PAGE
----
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|May 22, 2001||
Living with Ghalib's lament
Writing in the book Reforming The Constitution (UBS Publishers & Distributors, 1992), Subhash C Kashyap, an authority on the subject, wrote, "The oft-repeated populist jargon that our people though poor and illiterate vote intelligently, freely and with a sense of responsibility is all nonsense, so much poppycock." Jayalalitha's latest triumph and the Bengal Left Front's electoral world record would seem to prove that indictment as nothing else has done before in India's democratic polity.
But, ah, as it now transpires, that severest possible indictment is apparently not endorsed universally by the rich, the literate, the intelligent and the responsible community in India.
There's a foreign correspondent, for instance, who has empathized with the millions of supporters of Jayalalitha as being those who vote with the heart, with innocence, with tendencies of bhakti and shakti of rural India that make the greatness of India and its sanatan dharma.
An assistant editor of a famous English-language newspaper has dubbed the AIADMK and Jayalalitha's victory as "the sweet triumph of hard-won success" while simultaneously ascribing a good part of the DMK's defeat to "the inexplicable Faustian bargain it made with Hindutva forces which involved throwing away its legacy of the Dravidian movement -- its platform of social justice and secularism". And there are any number of letter-writers in The Hindu who not only endorse the cause of the Dravidian movement, but also hail Jayalalitha as a "master strategist".
So where does all that civilisational sentimentalism and cerebral dialectics leave the likes of Kashyap? Confounded and battered -- that's where, simply stated, compelling us to consign our conventional theoretical models of governance to the waste paper basket.
Some signals that emanate from the recent state elections seem loud and clear. The first and foremost is that ours is not one India but two: urban and rural, with dozens of hues in between, together constituting a colossal mass whose psyche only God understands -- perhaps.
Whatever the nature of those innumerable hues, the cold fact is that our country is not one in its evaluation of such concepts as morality, rectitude, corruption, legality, secularism, law and order, poverty, casteism and... governance.
After all, if even an intellectual believes that the trouncing of the DMK was but retribution for its alliance with the "communal" BJP, what more can one do than tear one's hair and give it all up for permanent sanyas?
After all, if even among the intellectuals and the intelligent there are those who believe that MGR's original Dravidian movement and its subsequent manifestations all these years did for social justice the same damn shit as Laloo Yadav has done for a whole decade, what can one do but pray for deliverance?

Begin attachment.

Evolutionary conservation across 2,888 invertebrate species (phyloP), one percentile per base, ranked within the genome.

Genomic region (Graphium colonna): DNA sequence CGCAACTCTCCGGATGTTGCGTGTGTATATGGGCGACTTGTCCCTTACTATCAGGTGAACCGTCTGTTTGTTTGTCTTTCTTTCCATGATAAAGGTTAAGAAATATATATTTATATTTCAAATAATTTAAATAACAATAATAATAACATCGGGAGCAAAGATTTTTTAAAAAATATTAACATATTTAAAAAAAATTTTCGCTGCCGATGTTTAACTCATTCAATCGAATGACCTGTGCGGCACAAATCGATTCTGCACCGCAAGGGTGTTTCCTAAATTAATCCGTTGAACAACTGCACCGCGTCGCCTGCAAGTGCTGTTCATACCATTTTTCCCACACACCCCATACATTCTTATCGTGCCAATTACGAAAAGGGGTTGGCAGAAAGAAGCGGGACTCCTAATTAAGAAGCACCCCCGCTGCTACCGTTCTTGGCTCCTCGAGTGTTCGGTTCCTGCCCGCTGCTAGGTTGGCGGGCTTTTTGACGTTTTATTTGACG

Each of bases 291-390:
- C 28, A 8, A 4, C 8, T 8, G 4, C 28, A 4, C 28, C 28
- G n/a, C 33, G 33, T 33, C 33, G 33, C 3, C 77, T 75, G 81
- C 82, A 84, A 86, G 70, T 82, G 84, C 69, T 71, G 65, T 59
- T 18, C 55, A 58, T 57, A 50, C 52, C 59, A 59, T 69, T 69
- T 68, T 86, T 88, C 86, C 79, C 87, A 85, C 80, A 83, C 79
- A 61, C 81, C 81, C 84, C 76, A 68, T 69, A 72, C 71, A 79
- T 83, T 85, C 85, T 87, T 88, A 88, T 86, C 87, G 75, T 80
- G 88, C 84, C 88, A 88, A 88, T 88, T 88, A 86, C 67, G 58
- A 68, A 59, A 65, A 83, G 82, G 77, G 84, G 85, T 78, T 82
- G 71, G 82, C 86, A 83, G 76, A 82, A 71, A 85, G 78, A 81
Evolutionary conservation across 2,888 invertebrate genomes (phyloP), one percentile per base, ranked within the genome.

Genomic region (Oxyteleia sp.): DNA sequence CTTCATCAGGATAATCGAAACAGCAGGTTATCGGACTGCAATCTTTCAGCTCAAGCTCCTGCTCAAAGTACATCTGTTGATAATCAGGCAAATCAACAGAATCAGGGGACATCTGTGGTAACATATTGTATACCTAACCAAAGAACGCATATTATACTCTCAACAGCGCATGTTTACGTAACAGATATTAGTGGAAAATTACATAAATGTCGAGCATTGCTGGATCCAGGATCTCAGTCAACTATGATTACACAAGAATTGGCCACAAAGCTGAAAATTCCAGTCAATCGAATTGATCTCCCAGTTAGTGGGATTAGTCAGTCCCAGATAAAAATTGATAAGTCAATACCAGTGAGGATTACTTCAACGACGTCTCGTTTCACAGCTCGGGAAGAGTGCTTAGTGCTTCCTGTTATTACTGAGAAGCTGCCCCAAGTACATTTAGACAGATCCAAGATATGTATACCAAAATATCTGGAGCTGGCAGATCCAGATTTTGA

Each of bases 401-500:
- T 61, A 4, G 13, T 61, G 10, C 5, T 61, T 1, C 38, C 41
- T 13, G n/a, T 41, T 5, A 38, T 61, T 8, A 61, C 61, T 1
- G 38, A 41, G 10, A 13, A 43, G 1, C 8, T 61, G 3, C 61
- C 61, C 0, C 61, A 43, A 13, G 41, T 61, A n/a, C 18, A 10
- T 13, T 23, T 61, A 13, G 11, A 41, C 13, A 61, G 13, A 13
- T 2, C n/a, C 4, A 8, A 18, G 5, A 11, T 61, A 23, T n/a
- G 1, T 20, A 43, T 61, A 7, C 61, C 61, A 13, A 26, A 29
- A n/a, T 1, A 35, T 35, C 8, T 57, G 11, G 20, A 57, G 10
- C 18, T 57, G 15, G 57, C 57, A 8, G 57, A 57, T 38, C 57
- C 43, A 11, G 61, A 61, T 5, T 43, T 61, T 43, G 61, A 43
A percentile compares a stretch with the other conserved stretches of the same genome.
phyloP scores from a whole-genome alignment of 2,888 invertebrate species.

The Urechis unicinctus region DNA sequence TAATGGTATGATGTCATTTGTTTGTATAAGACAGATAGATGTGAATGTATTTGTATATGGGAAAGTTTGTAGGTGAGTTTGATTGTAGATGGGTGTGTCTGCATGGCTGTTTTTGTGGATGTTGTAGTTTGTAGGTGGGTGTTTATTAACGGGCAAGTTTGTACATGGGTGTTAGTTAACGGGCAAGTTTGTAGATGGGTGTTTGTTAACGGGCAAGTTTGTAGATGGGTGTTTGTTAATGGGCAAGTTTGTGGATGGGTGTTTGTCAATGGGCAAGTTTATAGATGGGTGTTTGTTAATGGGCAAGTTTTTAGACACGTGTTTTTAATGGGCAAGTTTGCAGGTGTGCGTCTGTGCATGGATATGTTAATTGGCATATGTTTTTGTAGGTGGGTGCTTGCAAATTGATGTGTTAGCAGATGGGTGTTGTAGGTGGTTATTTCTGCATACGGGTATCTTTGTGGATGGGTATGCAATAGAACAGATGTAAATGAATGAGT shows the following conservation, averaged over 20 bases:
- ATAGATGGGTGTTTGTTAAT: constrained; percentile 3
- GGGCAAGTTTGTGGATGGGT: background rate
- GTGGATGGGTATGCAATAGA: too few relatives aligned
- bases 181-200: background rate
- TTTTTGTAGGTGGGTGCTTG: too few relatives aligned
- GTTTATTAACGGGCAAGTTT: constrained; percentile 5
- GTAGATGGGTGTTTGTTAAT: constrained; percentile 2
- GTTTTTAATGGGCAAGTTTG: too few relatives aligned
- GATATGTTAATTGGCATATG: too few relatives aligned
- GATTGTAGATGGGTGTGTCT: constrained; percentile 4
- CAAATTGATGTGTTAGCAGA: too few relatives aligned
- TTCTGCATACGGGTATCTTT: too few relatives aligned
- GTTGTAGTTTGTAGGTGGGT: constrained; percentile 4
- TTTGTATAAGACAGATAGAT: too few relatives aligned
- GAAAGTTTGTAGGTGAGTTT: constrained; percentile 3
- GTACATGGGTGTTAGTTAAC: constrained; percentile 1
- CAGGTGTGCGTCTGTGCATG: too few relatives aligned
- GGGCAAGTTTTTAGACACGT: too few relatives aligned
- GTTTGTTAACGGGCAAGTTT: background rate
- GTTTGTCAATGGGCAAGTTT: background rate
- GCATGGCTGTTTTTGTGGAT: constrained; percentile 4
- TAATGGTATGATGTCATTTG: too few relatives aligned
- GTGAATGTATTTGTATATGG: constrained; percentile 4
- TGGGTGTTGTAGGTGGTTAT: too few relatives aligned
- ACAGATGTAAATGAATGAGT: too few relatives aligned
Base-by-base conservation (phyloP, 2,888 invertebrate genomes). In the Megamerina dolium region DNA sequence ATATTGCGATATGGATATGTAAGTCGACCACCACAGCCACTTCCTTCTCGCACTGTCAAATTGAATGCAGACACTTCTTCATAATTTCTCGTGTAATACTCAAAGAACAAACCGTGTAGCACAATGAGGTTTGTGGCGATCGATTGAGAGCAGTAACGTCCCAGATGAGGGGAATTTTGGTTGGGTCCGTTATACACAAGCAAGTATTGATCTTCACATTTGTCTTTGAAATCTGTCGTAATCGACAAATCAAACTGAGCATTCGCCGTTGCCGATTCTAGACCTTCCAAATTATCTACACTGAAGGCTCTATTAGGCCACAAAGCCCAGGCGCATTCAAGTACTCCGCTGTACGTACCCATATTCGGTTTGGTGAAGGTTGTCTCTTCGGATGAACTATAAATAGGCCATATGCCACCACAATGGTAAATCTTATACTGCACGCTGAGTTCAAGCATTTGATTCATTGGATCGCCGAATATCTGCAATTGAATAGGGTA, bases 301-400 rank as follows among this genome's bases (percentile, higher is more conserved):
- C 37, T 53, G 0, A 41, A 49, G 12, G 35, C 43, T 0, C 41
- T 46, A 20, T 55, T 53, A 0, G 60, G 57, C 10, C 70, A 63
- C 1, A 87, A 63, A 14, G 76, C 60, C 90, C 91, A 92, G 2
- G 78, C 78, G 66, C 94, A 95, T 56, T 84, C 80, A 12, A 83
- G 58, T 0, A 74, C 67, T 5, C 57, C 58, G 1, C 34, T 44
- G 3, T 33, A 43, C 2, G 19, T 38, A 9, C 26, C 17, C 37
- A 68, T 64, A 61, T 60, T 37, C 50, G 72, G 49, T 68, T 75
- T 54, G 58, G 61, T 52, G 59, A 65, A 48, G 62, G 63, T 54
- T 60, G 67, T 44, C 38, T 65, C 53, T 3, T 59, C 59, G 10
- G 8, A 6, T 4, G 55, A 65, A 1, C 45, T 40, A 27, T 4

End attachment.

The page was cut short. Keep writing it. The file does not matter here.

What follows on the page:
One is reminded here of Ghalib's lament: Na wo samjhe hain, na samjhenge meri baat/Yarab, de unko dil aur jo na de mujhko zabaan aur. (Since they don't understand me, and never will, give them the sense, oh God, even if it means silencing me henceforth.)
If, after all these 50 years, even edit writers don't accept that this nation's professed secularism has been a monumental constitutional fraud that has resulted in pampering one whole big community into a state of lassitude while also kindling heart-burn and fissiparous intent, what is one to do but become a recluse?
If, after all these long years, one and all accept casteism as a factor for official or unofficial political alliances, what is one to do but live with Ghalib's lament?
If poverty is widespread in Bengal even after a quarter century's rule by the leftists, what is one to do but mourn the fact of Tagore's people returning them to power yet again? If, despite physical evidence of communism having brought the Soviet Union to near ruin, we still see the Sitaram Yechuris strutting about on our TV sets, what is one to do but lament? If, despite the fact that Communist China's apparent prosperity sits surrounded by despotism, we are still forced to listen to Jyoti Basu's hectoring about the BJP's 'barbarism', what can we do but suffer it as one of the vilest, cruellest jokes on this land's civilisation?
Yes, apart from either stoically bearing it or simply running away from it all, there is one thing we can do -- or, rather, what all the NGOs in the country can do and should do. By pooling all their human and financial resources, these NGOs -- the latest one of Bill Clinton included -- should travel to every nook and corner of India and draw up every state's "Profile Of People's Expectations" based on the largest ever universal stratified random sample.
Funds for the novel exercise can be got from donations and grants from all and sundry, including the Government of India. If widely propagated and updated every five years, this profile of every state and Union territory could go a long way in formulating the strategies of all political parties in the country. Who knows, the entire political scenario could transform from innocence of heart or whatever to nothing but an compromising demand for good governance.
Until such a "Profile of People's Expectations" comes about in black and white, one must reconcile living with Ghalib's lament even as one mournfully intones Jaya jaya jaya, jaya he.
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